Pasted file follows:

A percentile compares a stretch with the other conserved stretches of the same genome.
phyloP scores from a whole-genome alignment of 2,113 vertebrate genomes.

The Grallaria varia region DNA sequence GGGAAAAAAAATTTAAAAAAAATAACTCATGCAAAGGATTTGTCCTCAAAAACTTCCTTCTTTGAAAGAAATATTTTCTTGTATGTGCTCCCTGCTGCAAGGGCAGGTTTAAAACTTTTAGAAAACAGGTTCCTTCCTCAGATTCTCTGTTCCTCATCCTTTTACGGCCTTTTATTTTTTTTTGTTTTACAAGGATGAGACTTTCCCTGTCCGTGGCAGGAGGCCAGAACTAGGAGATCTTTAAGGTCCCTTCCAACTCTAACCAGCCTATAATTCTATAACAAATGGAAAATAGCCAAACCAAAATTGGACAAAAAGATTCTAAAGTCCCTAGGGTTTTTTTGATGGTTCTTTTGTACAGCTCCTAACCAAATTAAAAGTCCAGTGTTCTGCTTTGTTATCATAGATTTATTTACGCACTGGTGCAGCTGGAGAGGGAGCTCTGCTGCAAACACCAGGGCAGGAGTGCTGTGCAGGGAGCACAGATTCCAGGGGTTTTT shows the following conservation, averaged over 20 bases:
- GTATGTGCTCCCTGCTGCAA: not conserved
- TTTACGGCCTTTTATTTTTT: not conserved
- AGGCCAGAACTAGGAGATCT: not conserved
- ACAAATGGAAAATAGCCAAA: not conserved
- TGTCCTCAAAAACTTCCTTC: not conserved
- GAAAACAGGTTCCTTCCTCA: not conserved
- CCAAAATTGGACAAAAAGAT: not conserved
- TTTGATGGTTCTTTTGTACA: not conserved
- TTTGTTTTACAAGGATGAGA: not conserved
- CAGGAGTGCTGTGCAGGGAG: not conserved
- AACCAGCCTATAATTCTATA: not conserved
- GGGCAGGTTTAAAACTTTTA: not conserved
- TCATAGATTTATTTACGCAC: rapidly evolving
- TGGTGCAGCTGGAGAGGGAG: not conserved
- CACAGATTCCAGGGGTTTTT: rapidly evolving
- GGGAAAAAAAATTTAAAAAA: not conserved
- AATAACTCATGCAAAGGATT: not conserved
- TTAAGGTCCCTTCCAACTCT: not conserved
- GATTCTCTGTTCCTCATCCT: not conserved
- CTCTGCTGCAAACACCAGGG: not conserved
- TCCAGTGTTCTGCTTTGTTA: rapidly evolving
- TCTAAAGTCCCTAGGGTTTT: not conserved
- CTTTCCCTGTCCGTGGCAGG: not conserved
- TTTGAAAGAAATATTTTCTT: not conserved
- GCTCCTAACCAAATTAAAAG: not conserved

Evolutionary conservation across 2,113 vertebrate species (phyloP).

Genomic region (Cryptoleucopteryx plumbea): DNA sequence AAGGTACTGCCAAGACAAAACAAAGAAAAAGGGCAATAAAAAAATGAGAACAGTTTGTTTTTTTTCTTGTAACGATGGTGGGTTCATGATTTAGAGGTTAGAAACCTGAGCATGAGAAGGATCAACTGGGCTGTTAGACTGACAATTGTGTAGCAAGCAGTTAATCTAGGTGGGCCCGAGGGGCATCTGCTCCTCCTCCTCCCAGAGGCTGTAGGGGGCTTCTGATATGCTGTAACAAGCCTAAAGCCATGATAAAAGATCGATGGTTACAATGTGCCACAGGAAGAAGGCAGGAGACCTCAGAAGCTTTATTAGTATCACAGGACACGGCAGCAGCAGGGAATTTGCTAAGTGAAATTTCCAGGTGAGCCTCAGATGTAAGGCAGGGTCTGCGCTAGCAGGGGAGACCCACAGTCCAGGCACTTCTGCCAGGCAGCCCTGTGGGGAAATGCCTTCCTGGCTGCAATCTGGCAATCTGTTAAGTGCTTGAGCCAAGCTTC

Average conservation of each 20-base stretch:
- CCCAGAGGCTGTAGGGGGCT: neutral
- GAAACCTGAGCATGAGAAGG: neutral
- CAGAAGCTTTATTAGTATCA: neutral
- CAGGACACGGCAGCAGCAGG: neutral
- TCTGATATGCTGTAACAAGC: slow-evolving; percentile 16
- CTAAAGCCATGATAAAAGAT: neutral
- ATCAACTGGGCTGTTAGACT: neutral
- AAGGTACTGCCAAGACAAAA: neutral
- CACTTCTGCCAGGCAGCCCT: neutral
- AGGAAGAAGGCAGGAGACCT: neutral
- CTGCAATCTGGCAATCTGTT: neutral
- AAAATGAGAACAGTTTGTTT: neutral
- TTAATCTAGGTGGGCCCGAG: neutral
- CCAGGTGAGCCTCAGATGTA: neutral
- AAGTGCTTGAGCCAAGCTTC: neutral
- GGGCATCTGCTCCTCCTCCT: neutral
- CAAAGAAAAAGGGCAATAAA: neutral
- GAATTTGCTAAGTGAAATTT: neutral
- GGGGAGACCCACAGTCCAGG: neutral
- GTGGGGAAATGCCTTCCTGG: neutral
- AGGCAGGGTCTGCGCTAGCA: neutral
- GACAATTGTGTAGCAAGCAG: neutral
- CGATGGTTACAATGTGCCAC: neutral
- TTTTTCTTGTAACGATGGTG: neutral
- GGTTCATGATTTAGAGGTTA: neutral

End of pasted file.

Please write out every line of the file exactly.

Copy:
A percentile compares a stretch with the other conserved stretches of the same genome.
phyloP scores from a whole-genome alignment of 2,113 vertebrate genomes.

The Grallaria varia region DNA sequence GGGAAAAAAAATTTAAAAAAAATAACTCATGCAAAGGATTTGTCCTCAAAAACTTCCTTCTTTGAAAGAAATATTTTCTTGTATGTGCTCCCTGCTGCAAGGGCAGGTTTAAAACTTTTAGAAAACAGGTTCCTTCCTCAGATTCTCTGTTCCTCATCCTTTTACGGCCTTTTATTTTTTTTTGTTTTACAAGGATGAGACTTTCCCTGTCCGTGGCAGGAGGCCAGAACTAGGAGATCTTTAAGGTCCCTTCCAACTCTAACCAGCCTATAATTCTATAACAAATGGAAAATAGCCAAACCAAAATTGGACAAAAAGATTCTAAAGTCCCTAGGGTTTTTTTGATGGTTCTTTTGTACAGCTCCTAACCAAATTAAAAGTCCAGTGTTCTGCTTTGTTATCATAGATTTATTTACGCACTGGTGCAGCTGGAGAGGGAGCTCTGCTGCAAACACCAGGGCAGGAGTGCTGTGCAGGGAGCACAGATTCCAGGGGTTTTT shows the following conservation, averaged over 20 bases:
- GTATGTGCTCCCTGCTGCAA: not conserved
- TTTACGGCCTTTTATTTTTT: not conserved
- AGGCCAGAACTAGGAGATCT: not conserved
- ACAAATGGAAAATAGCCAAA: not conserved
- TGTCCTCAAAAACTTCCTTC: not conserved
- GAAAACAGGTTCCTTCCTCA: not conserved
- CCAAAATTGGACAAAAAGAT: not conserved
- TTTGATGGTTCTTTTGTACA: not conserved
- TTTGTTTTACAAGGATGAGA: not conserved
- CAGGAGTGCTGTGCAGGGAG: not conserved
- AACCAGCCTATAATTCTATA: not conserved
- GGGCAGGTTTAAAACTTTTA: not conserved
- TCATAGATTTATTTACGCAC: rapidly evolving
- TGGTGCAGCTGGAGAGGGAG: not conserved
- CACAGATTCCAGGGGTTTTT: rapidly evolving
- GGGAAAAAAAATTTAAAAAA: not conserved
- AATAACTCATGCAAAGGATT: not conserved
- TTAAGGTCCCTTCCAACTCT: not conserved
- GATTCTCTGTTCCTCATCCT: not conserved
- CTCTGCTGCAAACACCAGGG: not conserved
- TCCAGTGTTCTGCTTTGTTA: rapidly evolving
- TCTAAAGTCCCTAGGGTTTT: not conserved
- CTTTCCCTGTCCGTGGCAGG: not conserved
- TTTGAAAGAAATATTTTCTT: not conserved
- GCTCCTAACCAAATTAAAAG: not conserved

Evolutionary conservation across 2,113 vertebrate species (phyloP).

Genomic region (Cryptoleucopteryx plumbea): DNA sequence AAGGTACTGCCAAGACAAAACAAAGAAAAAGGGCAATAAAAAAATGAGAACAGTTTGTTTTTTTTCTTGTAACGATGGTGGGTTCATGATTTAGAGGTTAGAAACCTGAGCATGAGAAGGATCAACTGGGCTGTTAGACTGACAATTGTGTAGCAAGCAGTTAATCTAGGTGGGCCCGAGGGGCATCTGCTCCTCCTCCTCCCAGAGGCTGTAGGGGGCTTCTGATATGCTGTAACAAGCCTAAAGCCATGATAAAAGATCGATGGTTACAATGTGCCACAGGAAGAAGGCAGGAGACCTCAGAAGCTTTATTAGTATCACAGGACACGGCAGCAGCAGGGAATTTGCTAAGTGAAATTTCCAGGTGAGCCTCAGATGTAAGGCAGGGTCTGCGCTAGCAGGGGAGACCCACAGTCCAGGCACTTCTGCCAGGCAGCCCTGTGGGGAAATGCCTTCCTGGCTGCAATCTGGCAATCTGTTAAGTGCTTGAGCCAAGCTTC

Average conservation of each 20-base stretch:
- CCCAGAGGCTGTAGGGGGCT: neutral
- GAAACCTGAGCATGAGAAGG: neutral
- CAGAAGCTTTATTAGTATCA: neutral
- CAGGACACGGCAGCAGCAGG: neutral
- TCTGATATGCTGTAACAAGC: slow-evolving; percentile 16
- CTAAAGCCATGATAAAAGAT: neutral
- ATCAACTGGGCTGTTAGACT: neutral
- AAGGTACTGCCAAGACAAAA: neutral
- CACTTCTGCCAGGCAGCCCT: neutral
- AGGAAGAAGGCAGGAGACCT: neutral
- CTGCAATCTGGCAATCTGTT: neutral
- AAAATGAGAACAGTTTGTTT: neutral
- TTAATCTAGGTGGGCCCGAG: neutral
- CCAGGTGAGCCTCAGATGTA: neutral
- AAGTGCTTGAGCCAAGCTTC: neutral
- GGGCATCTGCTCCTCCTCCT: neutral
- CAAAGAAAAAGGGCAATAAA: neutral
- GAATTTGCTAAGTGAAATTT: neutral
- GGGGAGACCCACAGTCCAGG: neutral
- GTGGGGAAATGCCTTCCTGG: neutral
- AGGCAGGGTCTGCGCTAGCA: neutral
- GACAATTGTGTAGCAAGCAG: neutral
- CGATGGTTACAATGTGCCAC: neutral
- TTTTTCTTGTAACGATGGTG: neutral
- GGTTCATGATTTAGAGGTTA: neutral